Hena Chandarana, trade communications controller at United Biscuits, says its success is largely down to the fact that it taps into the expanding area of ‘snackable crackers’ in the bagged snacks market: “These delicious baked ‘hybrids’, offering taste and texture somewhere in between a cracker and a crisp, use time-honoured baking excellence to deliver an unmatchable crunch and fantastic flavours.”

Nigel agrees baked alternatives are more popular now. “We’ve reduced our typical crisps range and increased the alternatives such as baked and ‘popped’ crisps, like the Ritz Thins and Popchips, which contain fewer calories and less fat.”

Following a record year of UK sales in 2015 (retail sales value in grocery grew by 52.3% to £8.5m.) the low-fat crisps brand Popchips launched a ‘be a bit good’ campaign this year which humorously recognises the tokenistic efforts that Brits are prepared to make to be healthy. The campaign promotes a message of balance rather than extreme fitness regimes and fad diets.

Collectively, UB’s savoury bagged snacks range is worth £101m and has seen 4% value growth, with volumes up 8% (Nielsen data to 23 April 2016). Chandarana reports that Jacob’s Mini Cheddars has been one of the best performing brands in the category and that Jacob’s Crinklys has experienced a strong period, too, up 29% in value and 36% in volume year on year (Nielsen data).

Dean Holborn stocks Ritz Crisp & Thin in his two stores and says these sell particularly well when large bags are on promotion at £1.

Ben Patel from Ben’s Supermarket in Minster, Kent, agrees, but says that holds true across the snacks category in general. “Whatever’s on at £1 sells best,” he says. “If a workman comes in and sees a single bag at 70-80p or a bigger bag for £1, he’ll go for the bigger bag because it represents better value.”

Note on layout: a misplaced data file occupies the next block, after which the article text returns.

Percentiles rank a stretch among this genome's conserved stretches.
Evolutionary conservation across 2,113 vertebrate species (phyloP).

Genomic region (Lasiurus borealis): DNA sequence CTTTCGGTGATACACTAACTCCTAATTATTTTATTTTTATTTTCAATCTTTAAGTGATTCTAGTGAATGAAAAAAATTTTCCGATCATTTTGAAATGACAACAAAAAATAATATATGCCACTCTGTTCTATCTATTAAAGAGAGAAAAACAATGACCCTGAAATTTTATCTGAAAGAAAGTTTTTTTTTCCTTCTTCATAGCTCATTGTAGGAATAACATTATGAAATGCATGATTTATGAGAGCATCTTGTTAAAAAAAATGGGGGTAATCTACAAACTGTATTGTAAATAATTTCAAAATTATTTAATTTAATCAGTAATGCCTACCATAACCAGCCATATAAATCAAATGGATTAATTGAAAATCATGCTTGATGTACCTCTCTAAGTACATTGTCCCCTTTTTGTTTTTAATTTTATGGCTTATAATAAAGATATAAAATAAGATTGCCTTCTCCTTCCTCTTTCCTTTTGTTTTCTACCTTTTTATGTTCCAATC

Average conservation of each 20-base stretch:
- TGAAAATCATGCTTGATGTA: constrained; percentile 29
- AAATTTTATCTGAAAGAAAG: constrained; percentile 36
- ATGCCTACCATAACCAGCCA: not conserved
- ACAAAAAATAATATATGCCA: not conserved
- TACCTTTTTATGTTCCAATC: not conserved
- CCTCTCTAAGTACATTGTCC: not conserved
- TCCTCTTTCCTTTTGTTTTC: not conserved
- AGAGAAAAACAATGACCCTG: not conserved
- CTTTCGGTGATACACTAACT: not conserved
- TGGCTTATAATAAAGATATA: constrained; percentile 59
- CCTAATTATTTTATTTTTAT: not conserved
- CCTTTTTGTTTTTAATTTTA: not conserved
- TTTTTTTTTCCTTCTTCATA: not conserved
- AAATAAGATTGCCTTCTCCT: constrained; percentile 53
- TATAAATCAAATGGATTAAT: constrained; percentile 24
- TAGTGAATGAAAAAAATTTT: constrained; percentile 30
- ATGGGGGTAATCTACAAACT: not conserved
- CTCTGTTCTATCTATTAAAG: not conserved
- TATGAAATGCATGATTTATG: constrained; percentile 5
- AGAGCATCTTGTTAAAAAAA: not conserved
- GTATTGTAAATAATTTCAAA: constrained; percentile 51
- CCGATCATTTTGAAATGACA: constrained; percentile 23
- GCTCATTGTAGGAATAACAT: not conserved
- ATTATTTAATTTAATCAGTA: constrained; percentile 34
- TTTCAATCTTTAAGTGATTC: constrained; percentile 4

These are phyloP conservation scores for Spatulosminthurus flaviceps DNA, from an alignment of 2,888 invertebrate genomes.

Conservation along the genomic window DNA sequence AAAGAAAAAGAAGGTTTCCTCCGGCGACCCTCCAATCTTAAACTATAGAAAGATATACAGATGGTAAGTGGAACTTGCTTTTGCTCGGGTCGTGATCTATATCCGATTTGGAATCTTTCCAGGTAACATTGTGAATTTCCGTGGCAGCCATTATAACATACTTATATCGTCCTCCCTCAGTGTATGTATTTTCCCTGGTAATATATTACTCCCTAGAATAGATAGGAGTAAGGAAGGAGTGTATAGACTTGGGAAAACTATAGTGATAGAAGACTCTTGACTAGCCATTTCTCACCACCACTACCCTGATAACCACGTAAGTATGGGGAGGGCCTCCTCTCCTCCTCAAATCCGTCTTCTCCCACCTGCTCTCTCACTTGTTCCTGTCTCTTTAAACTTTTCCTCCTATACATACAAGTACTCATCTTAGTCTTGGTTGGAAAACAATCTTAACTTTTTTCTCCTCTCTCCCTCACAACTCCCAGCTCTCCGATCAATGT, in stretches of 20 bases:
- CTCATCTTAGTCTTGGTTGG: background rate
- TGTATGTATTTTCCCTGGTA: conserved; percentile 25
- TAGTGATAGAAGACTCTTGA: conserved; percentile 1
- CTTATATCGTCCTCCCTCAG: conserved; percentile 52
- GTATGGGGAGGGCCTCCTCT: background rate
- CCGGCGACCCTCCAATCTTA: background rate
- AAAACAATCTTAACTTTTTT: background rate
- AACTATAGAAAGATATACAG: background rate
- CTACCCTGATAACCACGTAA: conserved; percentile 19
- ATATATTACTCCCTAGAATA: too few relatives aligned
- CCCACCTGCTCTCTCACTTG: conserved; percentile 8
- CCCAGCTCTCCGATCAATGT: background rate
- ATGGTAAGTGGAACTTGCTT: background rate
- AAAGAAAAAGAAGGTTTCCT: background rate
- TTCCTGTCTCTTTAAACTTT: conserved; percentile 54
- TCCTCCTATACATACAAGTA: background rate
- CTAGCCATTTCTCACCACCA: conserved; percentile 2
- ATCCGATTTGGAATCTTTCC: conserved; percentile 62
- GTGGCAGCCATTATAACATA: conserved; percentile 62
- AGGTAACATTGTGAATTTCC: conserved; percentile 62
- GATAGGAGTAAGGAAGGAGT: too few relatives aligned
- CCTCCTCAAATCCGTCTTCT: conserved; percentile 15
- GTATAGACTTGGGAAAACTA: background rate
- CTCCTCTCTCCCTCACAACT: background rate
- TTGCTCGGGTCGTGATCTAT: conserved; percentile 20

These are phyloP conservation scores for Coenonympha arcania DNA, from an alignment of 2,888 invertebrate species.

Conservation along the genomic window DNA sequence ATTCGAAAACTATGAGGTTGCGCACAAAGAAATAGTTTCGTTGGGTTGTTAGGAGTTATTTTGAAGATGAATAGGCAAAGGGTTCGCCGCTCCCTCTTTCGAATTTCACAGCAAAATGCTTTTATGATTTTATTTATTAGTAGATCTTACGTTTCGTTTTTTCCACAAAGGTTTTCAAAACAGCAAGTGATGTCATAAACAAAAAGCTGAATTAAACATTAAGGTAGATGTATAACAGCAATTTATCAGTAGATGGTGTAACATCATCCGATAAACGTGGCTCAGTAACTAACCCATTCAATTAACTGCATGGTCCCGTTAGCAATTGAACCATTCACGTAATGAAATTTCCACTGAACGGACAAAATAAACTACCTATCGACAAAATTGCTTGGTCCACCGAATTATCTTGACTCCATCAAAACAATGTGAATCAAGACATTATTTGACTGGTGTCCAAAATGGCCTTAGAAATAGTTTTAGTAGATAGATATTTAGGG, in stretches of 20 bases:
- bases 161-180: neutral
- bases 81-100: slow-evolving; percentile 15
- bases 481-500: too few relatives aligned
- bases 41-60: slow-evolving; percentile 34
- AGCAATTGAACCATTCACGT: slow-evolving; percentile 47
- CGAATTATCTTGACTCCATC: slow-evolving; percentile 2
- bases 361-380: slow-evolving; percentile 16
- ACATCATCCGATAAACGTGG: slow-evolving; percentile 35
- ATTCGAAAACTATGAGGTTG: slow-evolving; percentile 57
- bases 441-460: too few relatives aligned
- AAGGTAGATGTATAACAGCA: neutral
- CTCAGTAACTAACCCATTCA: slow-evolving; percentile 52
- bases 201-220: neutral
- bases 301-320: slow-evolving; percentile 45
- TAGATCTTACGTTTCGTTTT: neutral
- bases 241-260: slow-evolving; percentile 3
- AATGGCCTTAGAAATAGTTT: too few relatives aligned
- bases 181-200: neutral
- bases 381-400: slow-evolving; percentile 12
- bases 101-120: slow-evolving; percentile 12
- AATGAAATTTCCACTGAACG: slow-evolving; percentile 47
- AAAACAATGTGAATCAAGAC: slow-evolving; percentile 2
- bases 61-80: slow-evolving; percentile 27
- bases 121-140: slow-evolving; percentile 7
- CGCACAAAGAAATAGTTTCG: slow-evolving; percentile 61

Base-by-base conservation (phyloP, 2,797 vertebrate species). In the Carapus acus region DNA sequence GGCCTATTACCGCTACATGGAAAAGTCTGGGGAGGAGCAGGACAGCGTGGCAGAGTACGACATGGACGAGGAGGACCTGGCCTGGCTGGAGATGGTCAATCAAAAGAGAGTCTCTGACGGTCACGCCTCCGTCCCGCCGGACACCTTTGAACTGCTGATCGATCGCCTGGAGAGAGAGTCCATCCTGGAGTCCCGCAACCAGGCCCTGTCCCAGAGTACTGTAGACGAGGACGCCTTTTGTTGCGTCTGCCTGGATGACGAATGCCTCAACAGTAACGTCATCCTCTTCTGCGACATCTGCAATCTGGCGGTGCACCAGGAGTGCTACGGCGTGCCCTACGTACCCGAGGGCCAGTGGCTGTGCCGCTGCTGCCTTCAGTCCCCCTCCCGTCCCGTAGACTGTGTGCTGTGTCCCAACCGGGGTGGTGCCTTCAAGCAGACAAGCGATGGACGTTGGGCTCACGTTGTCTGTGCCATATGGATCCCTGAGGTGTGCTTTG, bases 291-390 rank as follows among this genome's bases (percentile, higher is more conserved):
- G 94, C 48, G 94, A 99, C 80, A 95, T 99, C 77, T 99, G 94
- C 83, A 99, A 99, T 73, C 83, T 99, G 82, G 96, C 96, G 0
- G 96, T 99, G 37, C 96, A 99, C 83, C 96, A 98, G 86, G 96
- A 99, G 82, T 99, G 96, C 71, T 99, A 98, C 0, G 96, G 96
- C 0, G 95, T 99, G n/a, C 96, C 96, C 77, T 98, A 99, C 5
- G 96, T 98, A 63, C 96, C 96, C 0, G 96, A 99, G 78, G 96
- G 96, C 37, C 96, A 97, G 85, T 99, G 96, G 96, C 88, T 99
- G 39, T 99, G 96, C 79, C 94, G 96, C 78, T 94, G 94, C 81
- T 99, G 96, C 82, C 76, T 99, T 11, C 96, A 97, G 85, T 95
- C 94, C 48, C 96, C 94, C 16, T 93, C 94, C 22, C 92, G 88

Ben adds that most of his customers are doing a basket shop, topping up for needs such as packed lunches, which is why multipacks sell. “From where I am standing now, I can see multipacks of Skips, Quavers and Wotsits all on promotion, and they sell well.”

As for health, Nigel says: “We have tried to offer healthier options – we’ve tried non-fried and non-potato, but it’s a bit of a niche market. One of our shops is next to the University of East Anglia and I know students haven’t got a massive reputation for healthy eating, but they are looking at things with less saturated fat and less salt.”

Ben adds: “I think people are beginning to eat more healthily and are aware of calories.”

One of the snack categories that has really benefited from its perceived health benefits is popcorn. Indeed, IRI data reveals sales are up nearly 24% in convenience. And it would seem there is plenty of opportunity for growth as IRI’s Wood says popcorn is under-represented in c-stores.

Well-known brand names such as Propercorn, Tyrrells’ Poshcorn and Ten Acre are thriving thanks to this perception. These brands state their snacks’ health benefits on the front of packs, and with some only containing about 60 calories, they’re ideal as a permissible treat.

Unilever UK is hoping to get in on the popcorn growth with a link-up with the Joe & Seph’s brand and a Marmite-flavoured line. Senior licensing manager Chloe Irwin says: “The popcorn category is one of the biggest success stories of the past five years, more than doubling in size from 2010 to 2015 and growing 30% last year.”

The Marmite popcorn creates a new sweet and savoury caramel and marmite popcorn (rrp £2.99 per 75g bag or 99p for 21g impulse packs).

Popcorn brand gets tear and share packaging

Propercorn has unveiled a new sharing format in a bid to extend the brand’s reach.

The packs feature a pinch-and-tear panel on the front of the pack that can be easily removed to create a bowl for sharing. The sharing bags can still be opened in the traditional way from the top of the pack.

Propercorn accounted for almost half of total value sales growth in RTE popcorn singles in 2015 (IRI) and has now set its sights on the growing sharing category.

The brand’s co-founder Ryan Kohn says: “Sharing is in growth, but wellbeing remains top of the agenda, with people increasingly demanding tastier, healthier snack alternatives to enjoy with friends, or at work. Our tear to share format is a real first in popcorn and we’re hugely excited by its potential to really drive the growth of the sharing category.